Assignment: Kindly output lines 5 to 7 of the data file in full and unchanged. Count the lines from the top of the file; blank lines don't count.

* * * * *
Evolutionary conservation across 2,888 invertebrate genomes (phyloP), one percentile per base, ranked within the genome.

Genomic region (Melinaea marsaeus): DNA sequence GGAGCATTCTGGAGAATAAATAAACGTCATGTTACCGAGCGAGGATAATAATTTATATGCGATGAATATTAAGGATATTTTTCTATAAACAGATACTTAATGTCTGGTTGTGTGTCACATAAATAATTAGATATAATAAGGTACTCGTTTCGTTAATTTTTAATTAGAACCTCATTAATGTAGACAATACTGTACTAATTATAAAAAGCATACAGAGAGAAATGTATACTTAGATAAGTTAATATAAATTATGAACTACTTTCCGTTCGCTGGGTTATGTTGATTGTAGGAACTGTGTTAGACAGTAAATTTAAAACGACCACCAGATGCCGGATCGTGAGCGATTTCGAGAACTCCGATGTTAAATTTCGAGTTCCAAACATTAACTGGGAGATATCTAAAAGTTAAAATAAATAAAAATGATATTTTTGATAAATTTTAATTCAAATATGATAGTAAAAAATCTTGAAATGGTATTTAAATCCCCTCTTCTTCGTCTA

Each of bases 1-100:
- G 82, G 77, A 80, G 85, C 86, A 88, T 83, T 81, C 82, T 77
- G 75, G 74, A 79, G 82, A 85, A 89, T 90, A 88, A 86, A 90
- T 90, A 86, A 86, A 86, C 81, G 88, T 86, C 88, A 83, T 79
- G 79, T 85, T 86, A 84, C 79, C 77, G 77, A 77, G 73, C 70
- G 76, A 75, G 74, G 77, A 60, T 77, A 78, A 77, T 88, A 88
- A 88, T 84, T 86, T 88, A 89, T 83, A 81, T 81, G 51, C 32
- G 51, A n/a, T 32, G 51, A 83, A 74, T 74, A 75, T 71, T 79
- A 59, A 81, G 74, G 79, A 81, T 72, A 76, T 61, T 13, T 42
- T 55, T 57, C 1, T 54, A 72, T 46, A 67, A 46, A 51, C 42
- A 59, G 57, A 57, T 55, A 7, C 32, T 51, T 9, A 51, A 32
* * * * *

- G 75, G 74, A 79, G 82, A 85, A 89, T 90, A 88, A 86, A 90
- T 90, A 86, A 86, A 86, C 81, G 88, T 86, C 88, A 83, T 79
- G 79, T 85, T 86, A 84, C 79, C 77, G 77, A 77, G 73, C 70